The book centres in what it is under our control and what is not. Things that we control are just inside us, and they are the ones that makes free (and content). As soon as you start to give away that control to outside things, you are doomed to suffering. It can be brutal in some cases. If a love one dies, it is not in your control that event, so you shouldn’t bee affected, just accept that is part of nature. Nature is nature and is not bound to our will. That reminds me too Buddhism too.

I like this philosophical approach, it matches well with me. In the world where we live with so much attention to the outside, it is good to get back to basics. We should be happy/content how we are, if we dont hurt anybody/anything and we life in harmony with nature. Suffering is part of life and we shouldn’t sell our freedom to external factors. Somebody insult you? Somebody has done something bad to you? Things are not going according your wishes? These are timeless sources of suffering and we had people already talking about this and providing guidance for a couple of millenniums. And I think we haven’t learned much apart from taking the wrong approach: take this pill, buy this, be like that person, etc etc

There is so much we can do for ourselves by ourselves. Why schools don’t teach more philosophical thinking? When I was in high school we had a subject about Philosophy that was mandatory to get access to University. But at the end of the day, they prepare you to pass an exam. Not to learn. How important is a good teacher…

Keep hungry, keep learning, keep applying, repeat.

Depression Economics

I finished reading this book from Paul Krugman. I have really enjoyed it. It is short book and got me hooked. And it is much more easier to read the Keynes book… that was proper hardcore. He explains the crisis we have seen in XIX and XX in a way that you dont need to be economist.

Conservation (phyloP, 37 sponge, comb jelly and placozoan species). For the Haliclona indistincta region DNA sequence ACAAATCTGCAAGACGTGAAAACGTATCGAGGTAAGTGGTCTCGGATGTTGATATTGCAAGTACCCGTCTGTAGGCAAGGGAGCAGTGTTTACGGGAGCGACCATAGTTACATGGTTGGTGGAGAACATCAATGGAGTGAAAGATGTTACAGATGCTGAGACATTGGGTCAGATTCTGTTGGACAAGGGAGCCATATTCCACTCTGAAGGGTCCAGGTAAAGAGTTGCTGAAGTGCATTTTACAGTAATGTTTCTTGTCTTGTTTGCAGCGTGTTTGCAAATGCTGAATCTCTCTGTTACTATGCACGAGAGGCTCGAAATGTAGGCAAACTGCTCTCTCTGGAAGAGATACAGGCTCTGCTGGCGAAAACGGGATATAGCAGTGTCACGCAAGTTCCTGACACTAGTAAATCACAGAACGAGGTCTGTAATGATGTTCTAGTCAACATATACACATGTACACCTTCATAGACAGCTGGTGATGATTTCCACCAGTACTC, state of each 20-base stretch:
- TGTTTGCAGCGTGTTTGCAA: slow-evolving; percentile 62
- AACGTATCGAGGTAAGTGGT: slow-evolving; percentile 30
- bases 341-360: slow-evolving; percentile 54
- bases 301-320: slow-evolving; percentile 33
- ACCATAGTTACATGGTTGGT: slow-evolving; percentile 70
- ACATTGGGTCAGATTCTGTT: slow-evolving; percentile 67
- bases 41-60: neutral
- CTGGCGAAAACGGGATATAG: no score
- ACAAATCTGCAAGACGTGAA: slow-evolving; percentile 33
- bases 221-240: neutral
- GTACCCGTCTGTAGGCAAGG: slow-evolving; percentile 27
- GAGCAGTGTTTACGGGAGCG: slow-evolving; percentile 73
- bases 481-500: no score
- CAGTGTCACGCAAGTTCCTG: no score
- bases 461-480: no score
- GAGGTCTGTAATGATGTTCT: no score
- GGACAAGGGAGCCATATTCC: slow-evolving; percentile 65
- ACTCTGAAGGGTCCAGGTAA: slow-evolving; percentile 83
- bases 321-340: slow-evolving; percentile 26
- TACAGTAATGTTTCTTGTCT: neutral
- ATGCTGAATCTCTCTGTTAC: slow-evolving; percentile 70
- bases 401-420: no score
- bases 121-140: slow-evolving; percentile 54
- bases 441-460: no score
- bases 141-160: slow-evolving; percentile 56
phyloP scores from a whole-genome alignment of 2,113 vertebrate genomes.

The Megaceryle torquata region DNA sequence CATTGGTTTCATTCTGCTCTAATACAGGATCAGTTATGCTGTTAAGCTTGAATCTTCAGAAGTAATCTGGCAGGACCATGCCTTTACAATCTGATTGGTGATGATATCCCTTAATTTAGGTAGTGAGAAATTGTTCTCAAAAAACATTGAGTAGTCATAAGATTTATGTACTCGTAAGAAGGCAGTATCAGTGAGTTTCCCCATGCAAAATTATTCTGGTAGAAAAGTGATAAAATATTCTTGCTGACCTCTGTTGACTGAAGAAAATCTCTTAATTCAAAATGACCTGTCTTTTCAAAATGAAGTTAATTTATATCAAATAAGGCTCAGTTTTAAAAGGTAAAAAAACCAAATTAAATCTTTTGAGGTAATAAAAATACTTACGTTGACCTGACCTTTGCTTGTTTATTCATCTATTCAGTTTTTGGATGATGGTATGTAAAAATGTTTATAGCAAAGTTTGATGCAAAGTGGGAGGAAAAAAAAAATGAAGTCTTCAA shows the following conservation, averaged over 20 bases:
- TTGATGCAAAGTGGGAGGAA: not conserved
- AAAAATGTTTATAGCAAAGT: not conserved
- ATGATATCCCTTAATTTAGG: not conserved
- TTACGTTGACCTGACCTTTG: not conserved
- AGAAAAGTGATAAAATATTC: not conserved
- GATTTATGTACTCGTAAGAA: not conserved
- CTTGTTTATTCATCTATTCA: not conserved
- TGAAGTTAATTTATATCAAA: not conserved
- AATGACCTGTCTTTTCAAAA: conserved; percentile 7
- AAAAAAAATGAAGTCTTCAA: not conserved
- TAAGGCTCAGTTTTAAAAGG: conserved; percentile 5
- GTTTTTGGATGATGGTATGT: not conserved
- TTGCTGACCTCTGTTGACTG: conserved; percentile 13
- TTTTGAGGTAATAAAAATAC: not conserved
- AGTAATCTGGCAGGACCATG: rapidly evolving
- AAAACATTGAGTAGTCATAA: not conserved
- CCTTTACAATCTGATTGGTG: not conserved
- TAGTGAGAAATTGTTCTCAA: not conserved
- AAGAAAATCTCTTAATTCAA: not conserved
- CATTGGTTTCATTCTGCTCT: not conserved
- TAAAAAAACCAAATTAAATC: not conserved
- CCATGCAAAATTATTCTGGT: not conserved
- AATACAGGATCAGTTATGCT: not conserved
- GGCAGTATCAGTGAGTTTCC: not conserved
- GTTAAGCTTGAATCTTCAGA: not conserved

It is really interesting the connections of the economic crisis globally and how complex it is getting everything. It seems the only power that the governments have is print money and play with the interest rates. And it is clear that there is no a perfect system and we will carry on seeing crisis like this. There were some big figures in the economic world that said there will not be more macro economical crisis anymore. And it is funny how the IFM hasn’t followed the practices to improve economies from countries in crisis, they have made things worse.

The baby setting Co-Op is a great example that is used in several parts of the book so explain the type of crisis in that scenario. Really useful.

And seems he is honest, he doesnt have the explanations for all crisis. For example for the Asia crisis of the late 90s, he uses the psychological concept that investors put all countries is Asia in the same basket and treated some countries with stronger economies like weakest one.

And Keynes is mentioned several times. It is clear he was great (although I didnt understand much from his book).

It is clear that things that behave like a bank and they are not bank, they should play by the same rules to protect consumers and avoid crisis like the 2008.

And how important is the confidence. Even well run banks can go down extremely easy when there is a “run on the bank” (people want to take the money out of the bank). It is like a domino effect.

As in Mandelbrot book, it is impossible to foresee the economy long run… And Keynes says that in the long run we are dead.

Enjoy the moment.

Deep Work

I have just finished “Deep Work” from Cal Newport. For a long time I have believed that multitasking is the best thing to be productive but with the years passing by I realised that like a computer, context switching is very expensive on me. You can’t really concentrate in some demanding thing and then try to be on top of small things and interrupted by everybody. I am happy that I am not use social media but still at work I am easily distracted by people demands, emails, etc.